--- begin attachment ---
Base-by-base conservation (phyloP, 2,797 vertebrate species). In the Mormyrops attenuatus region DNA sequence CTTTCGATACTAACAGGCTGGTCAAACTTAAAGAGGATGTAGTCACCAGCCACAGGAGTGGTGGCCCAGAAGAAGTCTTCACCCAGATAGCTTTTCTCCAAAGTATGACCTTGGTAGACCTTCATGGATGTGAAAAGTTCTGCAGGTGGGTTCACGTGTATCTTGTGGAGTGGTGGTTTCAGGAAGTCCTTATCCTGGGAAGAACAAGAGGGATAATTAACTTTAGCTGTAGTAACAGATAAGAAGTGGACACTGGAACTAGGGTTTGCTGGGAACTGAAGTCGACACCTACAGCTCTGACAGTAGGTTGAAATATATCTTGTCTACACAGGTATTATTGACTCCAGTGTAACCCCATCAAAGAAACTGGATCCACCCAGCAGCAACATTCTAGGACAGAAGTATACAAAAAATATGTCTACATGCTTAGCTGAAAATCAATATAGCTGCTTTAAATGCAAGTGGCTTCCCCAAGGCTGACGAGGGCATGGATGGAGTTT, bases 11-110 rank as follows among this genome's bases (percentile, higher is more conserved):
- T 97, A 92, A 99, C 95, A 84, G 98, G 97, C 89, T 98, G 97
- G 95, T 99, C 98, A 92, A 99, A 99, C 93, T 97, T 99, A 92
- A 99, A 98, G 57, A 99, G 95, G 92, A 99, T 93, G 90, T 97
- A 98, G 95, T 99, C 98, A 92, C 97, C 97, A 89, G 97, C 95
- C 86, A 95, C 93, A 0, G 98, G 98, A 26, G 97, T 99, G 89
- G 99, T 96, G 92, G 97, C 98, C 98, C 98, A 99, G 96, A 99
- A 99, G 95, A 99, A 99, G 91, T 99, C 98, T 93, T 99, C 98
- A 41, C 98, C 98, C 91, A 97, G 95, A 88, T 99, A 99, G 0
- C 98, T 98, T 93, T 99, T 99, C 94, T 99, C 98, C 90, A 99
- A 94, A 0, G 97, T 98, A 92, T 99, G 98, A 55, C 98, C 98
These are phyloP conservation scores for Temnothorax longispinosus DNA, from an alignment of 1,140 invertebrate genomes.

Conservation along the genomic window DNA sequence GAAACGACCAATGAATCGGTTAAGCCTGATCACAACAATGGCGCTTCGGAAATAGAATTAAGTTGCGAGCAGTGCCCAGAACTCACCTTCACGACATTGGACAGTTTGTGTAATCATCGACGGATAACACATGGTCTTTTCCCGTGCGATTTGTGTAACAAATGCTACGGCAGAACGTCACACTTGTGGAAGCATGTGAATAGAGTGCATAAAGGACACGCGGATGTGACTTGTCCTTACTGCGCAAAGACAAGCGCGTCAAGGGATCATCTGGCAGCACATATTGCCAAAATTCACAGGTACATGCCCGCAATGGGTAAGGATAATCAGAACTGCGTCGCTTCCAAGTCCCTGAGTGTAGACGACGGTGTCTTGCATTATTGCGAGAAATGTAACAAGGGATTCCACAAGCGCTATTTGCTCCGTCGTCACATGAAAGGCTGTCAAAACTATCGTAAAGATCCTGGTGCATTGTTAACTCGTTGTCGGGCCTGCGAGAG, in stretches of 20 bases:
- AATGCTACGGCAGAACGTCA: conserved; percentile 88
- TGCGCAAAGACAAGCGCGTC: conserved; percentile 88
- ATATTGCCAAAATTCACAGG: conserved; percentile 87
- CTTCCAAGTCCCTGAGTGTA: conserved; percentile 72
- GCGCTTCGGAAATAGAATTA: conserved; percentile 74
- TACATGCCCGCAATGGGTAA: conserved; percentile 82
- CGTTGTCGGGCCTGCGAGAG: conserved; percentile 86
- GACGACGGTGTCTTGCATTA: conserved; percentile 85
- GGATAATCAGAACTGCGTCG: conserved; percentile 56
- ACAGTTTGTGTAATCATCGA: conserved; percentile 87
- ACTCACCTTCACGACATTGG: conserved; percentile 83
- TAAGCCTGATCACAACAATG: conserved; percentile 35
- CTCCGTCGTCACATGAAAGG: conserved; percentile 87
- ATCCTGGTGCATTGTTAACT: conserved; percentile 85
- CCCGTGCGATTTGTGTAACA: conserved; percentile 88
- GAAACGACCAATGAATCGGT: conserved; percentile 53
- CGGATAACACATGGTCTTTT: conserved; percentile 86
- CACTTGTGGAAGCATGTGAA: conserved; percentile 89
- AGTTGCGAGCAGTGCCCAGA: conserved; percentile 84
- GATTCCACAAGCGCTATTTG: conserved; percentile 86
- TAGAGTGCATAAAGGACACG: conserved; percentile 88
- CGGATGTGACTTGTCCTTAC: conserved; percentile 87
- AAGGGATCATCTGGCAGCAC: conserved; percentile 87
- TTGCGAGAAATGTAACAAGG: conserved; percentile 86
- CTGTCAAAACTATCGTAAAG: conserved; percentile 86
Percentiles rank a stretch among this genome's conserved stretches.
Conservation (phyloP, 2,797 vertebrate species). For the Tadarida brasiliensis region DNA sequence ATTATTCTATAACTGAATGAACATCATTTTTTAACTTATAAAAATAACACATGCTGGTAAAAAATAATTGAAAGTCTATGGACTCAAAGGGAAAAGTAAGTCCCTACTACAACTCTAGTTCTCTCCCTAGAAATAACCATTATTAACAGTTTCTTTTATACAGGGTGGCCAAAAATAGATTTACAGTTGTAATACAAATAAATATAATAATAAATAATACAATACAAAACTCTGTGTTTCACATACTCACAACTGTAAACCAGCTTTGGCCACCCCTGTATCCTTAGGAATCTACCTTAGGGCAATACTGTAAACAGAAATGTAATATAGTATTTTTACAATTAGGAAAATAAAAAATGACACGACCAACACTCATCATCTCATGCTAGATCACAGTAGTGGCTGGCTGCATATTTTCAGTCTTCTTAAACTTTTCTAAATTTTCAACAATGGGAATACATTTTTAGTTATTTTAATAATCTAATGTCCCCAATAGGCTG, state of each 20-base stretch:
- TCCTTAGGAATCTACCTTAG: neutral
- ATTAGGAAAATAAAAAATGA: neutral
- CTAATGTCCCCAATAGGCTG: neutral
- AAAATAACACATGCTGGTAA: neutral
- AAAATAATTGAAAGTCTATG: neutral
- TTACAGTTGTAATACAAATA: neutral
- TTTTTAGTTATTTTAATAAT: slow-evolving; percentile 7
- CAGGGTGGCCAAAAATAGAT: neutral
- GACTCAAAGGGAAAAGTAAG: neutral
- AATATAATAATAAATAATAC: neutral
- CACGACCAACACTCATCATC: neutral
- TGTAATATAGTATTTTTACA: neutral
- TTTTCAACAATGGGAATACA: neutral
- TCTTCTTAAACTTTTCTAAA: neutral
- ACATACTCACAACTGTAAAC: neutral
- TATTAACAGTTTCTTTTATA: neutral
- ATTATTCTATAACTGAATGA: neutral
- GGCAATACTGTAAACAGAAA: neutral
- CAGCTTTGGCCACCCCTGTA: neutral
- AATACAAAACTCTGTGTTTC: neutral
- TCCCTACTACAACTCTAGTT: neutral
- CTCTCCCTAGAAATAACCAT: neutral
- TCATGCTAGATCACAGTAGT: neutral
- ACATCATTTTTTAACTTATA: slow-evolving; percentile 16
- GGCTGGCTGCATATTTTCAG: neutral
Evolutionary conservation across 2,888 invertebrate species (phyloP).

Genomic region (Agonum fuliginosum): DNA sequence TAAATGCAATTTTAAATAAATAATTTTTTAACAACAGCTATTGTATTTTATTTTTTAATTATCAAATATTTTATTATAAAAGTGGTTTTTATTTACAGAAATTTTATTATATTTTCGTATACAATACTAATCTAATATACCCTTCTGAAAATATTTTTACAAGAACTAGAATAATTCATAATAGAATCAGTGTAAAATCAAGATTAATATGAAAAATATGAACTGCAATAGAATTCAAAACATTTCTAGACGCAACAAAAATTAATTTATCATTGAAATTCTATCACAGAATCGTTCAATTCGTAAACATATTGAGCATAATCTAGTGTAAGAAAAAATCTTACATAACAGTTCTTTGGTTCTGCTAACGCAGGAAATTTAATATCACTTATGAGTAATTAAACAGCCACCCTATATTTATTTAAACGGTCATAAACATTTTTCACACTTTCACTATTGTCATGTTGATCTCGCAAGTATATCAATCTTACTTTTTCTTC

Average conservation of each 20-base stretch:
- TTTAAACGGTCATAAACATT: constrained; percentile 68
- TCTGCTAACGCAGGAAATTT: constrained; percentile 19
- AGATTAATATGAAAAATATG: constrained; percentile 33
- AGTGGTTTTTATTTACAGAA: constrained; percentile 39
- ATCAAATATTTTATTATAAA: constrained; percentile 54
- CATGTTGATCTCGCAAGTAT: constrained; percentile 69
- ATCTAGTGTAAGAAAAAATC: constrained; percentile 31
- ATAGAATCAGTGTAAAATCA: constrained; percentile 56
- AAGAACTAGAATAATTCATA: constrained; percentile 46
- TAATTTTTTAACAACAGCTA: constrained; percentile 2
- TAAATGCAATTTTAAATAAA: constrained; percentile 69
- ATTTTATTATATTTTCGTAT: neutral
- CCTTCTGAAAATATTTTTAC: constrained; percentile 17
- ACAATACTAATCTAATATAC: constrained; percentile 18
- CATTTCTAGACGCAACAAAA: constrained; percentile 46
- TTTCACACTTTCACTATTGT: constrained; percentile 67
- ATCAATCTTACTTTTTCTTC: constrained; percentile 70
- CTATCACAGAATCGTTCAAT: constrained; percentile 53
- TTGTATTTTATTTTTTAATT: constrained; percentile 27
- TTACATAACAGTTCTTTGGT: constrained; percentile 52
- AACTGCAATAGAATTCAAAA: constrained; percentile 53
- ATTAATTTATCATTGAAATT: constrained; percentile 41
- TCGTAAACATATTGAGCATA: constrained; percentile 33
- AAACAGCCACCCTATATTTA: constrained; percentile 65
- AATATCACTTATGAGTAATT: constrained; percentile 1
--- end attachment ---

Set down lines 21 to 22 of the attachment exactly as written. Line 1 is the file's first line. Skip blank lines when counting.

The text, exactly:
- GACGACGGTGTCTTGCATTA: conserved; percentile 85
- GGATAATCAGAACTGCGTCG: conserved; percentile 56